Comanche Nation Officially Adopts Johnny Depp

The actor has said he wants to subvert American Indian stereotypes with his portrayal of Tonto in "The Lone Ranger"

Johnny Depp isn't just playing a Comanche in his update of "The Lone Ranger." He's now one in real life, too.

The New Mexico-based tribe formally adopted the actor after learning that he would be revamping the character of Tonto, the Lone Ranger's loyal sidekick, in the upcoming movie.

In the Jerry Bruckheimer-produced, Gore Verbinski-directed big-screen take on the small-screen series, Depp has given Tonto a Comanche background — a move that resonated with one prominent Comanche leader, LaDonna Harris.

The Comanche Nation welcomed Depp into the fold last week with a ceremony at which Depp gave attendees, among them Harris and Comanche Nation Chairman Johnny Wauqua, gifts as per tradition, news website Indian Country reported.

“Welcoming Johnny into the family in the traditional way was so fitting,” Harris told the site. “Throughout his life and career, he has exhibited traits that are aligned with the values and worldview that Indigenous peoples share.”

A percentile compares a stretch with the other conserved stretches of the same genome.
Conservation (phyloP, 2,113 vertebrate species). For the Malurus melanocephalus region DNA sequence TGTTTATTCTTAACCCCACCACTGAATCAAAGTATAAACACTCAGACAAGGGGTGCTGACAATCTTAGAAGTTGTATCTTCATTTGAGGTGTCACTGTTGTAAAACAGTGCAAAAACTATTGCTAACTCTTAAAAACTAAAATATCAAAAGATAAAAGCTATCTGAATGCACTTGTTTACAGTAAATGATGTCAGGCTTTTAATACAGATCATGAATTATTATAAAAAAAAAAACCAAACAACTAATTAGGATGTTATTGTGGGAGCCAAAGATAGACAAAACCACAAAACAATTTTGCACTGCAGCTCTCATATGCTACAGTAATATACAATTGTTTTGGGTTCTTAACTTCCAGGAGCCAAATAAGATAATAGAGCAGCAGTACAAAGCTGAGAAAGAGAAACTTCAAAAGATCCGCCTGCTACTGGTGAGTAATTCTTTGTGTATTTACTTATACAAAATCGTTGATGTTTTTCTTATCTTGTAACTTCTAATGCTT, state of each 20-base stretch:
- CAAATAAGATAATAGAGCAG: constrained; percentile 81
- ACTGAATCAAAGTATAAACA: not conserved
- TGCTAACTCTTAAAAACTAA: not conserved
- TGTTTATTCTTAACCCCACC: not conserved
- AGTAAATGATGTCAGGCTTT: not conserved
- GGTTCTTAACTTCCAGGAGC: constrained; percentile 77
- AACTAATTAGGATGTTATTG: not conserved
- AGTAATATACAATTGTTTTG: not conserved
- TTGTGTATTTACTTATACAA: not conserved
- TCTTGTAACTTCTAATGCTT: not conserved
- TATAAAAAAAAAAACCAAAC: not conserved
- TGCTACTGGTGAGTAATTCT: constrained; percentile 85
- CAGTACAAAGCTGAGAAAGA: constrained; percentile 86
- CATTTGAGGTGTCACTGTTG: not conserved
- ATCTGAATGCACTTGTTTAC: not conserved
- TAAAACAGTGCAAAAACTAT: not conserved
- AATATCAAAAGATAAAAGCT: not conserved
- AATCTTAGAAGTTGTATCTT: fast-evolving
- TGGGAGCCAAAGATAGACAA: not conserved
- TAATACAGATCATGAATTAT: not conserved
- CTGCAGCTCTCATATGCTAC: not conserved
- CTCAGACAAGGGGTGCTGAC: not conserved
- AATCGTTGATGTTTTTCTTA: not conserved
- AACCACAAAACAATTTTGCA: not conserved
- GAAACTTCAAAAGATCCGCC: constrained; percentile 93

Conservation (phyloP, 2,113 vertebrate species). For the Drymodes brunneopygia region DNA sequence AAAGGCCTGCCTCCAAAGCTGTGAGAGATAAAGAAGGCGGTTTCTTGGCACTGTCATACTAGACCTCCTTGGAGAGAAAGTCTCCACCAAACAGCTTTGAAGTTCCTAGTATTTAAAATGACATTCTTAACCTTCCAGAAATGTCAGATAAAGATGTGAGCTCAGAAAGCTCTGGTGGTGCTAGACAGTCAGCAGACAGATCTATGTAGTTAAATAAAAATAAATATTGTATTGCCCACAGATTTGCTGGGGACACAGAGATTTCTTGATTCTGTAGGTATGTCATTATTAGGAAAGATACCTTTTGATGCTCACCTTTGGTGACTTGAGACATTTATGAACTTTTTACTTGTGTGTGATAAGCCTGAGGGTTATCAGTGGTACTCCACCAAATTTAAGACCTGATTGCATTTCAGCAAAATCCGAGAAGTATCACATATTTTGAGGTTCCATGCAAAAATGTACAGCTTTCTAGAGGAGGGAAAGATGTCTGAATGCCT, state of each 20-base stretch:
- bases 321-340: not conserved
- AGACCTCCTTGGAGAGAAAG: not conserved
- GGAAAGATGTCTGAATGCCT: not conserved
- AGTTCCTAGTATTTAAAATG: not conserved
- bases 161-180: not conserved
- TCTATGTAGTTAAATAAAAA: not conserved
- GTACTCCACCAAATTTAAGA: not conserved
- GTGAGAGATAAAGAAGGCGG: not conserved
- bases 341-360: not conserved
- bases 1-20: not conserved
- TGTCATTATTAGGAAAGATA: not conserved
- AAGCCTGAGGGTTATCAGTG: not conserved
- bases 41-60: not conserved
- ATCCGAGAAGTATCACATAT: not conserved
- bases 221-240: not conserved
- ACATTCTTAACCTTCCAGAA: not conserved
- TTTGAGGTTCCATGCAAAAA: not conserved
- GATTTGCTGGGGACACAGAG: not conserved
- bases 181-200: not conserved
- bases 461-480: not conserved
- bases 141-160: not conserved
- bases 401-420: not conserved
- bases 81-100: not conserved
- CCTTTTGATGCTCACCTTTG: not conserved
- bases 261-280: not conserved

Depp told Entertainment Weekly last month why he chose to portray Tonto the way he has.

“The whole reason I wanted to play Tonto is to try to [mess] around with the stereotype of the American Indian that has been laid out through history, or the history of cinema at the very least — especially Tonto as the sidekick, the Lone Ranger’s assistant,” he said. “As you'll see, it's most definitely not that."

"The Lone Ranger," which stars Armie Hammer in the lead role, is currently shooting in Monument Valley, the spot along the Utah-Arizona border that John Ford turned into the iconic backdrop for location-shot westerns.

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